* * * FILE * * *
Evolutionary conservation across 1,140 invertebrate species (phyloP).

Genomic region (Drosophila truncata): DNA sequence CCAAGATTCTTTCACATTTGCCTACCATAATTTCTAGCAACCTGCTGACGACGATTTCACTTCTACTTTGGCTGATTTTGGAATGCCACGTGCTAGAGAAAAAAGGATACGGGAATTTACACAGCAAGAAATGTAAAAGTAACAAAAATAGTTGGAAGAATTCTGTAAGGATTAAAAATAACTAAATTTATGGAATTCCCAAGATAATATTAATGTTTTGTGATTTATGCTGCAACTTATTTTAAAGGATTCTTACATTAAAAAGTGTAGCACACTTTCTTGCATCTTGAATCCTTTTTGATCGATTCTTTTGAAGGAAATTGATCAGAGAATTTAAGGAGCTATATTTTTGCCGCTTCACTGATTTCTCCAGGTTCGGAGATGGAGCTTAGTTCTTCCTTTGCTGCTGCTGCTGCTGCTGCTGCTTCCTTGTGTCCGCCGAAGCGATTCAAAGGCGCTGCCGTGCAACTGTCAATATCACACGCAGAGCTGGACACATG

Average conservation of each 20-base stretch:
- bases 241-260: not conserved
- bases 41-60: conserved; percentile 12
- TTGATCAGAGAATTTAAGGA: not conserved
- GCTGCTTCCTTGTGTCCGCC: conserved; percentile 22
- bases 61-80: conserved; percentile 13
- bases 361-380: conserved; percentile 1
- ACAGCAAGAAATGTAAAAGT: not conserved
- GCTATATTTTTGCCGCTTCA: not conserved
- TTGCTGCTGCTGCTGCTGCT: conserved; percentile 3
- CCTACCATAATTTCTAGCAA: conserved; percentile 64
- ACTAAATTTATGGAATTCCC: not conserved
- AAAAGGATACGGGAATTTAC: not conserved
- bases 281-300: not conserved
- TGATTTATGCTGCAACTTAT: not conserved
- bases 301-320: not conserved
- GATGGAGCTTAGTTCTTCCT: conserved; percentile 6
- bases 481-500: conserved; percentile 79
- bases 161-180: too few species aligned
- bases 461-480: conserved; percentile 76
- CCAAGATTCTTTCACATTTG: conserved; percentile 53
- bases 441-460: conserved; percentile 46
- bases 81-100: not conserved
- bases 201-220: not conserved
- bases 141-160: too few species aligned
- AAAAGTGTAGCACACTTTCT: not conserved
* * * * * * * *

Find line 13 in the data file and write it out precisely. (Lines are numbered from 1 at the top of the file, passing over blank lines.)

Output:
- CCTACCATAATTTCTAGCAA: conserved; percentile 64